|Burke Library at Union Theological Seminary|
At a Glance
This collection is arranged in one numerical series.
Scope and Contents
This collection contains copies of 489 numbered letters (as well as an index of letters) exchanged between Titus and Fidelia Church Coan between 1830 and 1848. Letters describe events and practical concerns of life in Hawaii, and also reflect the missionary movement of the time. The copies herein are described as 'carefully corrected from the original letters by Titus Muson Coan and Sarah Coan Waters and were created between 1891 and 1897. The letters are accompanied by hand written annotations.
Burke Library record group:
Union Theological Seminary Archives: UTS 1, papers of faculty and students
Using the Collection
Burke Library at Union Theological Seminary
Conditions Governing Access
This collection is open for research.
Conditions Governing Use
Some material in this collection may be protected by copyright and other rights. Information concerning copyright, fair use, and reproduction requests can be consulted at Columbia's Copyright Advisory Office.
Item description, UTS1: Titus and Fidelia Church Coan papers, 1830-1848, box #, folder #, The Burke Library at Union Theological Seminary, Columbia University in the City of New York.
Titus Coan family papers, 1818-1923 (bulk 1832-1882). Manuscript Division, Library of Congress, Washington, D.C.
About the Finding Aid / Processing Information
Columbia University Libraries, Burke Library at Union Theological Seminary
Material was cataloged by Lynn A. Grove on 1988-07-07. Materials were housed in new acid-free folders and labeled in accordance with the original arrangement scheme indexed by the American Geographical Society. The finding aid was created by Paul Paulson in 2016 with the support of the Henry Luce Foundation and the E. Rhodes and Leona B. Carpenter Foundation, and edited by Leah Edelman in 2020.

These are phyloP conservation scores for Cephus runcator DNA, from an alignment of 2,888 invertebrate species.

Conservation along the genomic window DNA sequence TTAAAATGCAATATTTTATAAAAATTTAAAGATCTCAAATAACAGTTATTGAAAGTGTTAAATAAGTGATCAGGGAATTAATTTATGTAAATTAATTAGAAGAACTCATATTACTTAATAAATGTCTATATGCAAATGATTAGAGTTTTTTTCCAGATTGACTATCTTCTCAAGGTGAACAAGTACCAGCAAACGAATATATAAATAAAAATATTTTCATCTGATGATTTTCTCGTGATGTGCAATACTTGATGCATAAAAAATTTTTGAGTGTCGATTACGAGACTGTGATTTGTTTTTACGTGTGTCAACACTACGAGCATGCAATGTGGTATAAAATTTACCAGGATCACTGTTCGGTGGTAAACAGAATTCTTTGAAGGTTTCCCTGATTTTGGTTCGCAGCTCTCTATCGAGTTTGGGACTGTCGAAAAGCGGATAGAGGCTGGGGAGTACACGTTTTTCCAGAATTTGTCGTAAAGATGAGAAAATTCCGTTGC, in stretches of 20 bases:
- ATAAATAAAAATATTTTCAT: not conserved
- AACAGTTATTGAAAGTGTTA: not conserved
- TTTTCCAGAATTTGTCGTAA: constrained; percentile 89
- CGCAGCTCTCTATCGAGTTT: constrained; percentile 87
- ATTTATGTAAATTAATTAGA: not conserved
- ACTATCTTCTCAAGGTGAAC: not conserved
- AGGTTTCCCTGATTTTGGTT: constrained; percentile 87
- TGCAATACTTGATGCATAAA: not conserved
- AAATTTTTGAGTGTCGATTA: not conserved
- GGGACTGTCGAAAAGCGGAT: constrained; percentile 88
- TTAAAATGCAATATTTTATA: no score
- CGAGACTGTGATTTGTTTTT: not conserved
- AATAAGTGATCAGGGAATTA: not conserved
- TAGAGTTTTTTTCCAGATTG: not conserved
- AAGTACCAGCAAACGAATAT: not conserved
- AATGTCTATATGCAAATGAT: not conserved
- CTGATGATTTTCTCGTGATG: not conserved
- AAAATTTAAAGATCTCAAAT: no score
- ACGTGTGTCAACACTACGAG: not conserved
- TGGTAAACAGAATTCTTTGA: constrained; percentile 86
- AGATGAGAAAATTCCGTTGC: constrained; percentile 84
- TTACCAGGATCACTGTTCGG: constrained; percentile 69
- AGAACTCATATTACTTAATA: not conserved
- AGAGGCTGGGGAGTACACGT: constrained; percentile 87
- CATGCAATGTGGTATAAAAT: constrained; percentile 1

2020-08-31 PDF converted to EAD and description updated by Leah Edelman.
History / Biographical Note
Biographical / Historical
Titus Coan was born in Connecticut in 1801 and educated at the East Guildford Academy. He was ordained by the Auburn Theological Society in 1833 after he was received into the Presbyterian Church at a Charles G. Finney revival in 1828. Fidelia Church was born in Riga, New York in 1810 and went on to study and become a teacher in Rochester. Fidelia and Titus Coan had been engaged for 6 years when in 1833, one month before they were due to be married, Titus was sent to Patagonia in Argentina on behalf of the American Board of Commissioners for Foreign Missions. Titus returned in 1834, married Fidelia, and in that same year they sailed together to Hawaii, then better known as the Sandwich Islands. After a seven month journey they settled in the city of Hilo on the island of Hawaii (the Big Island) and lived there for the following 45 years. Titus was very successful in converting the local population to Christianity and is celebrated in the Christian community for doing so. Both Titus and Fidelia made scientific observations of the volcanic activity on Hawaii and both wrote extensively on the subject in several publications, including the American Journal of Science and Arts. Titus Coan also provided articles for The Missionary Herald and wrote the book Life in Hawaii, recounting his experiences there. In separate trips in 1860 and 1867, Titus Coan made a visiting tour of the Marquesas Islands as a delegate of the Hawaii Missionary Society. Fidelia died in 1872 and Titus remarried in 1873 to Lydia Bingham. Titus Coan died in Hilo Hawaii in 1881.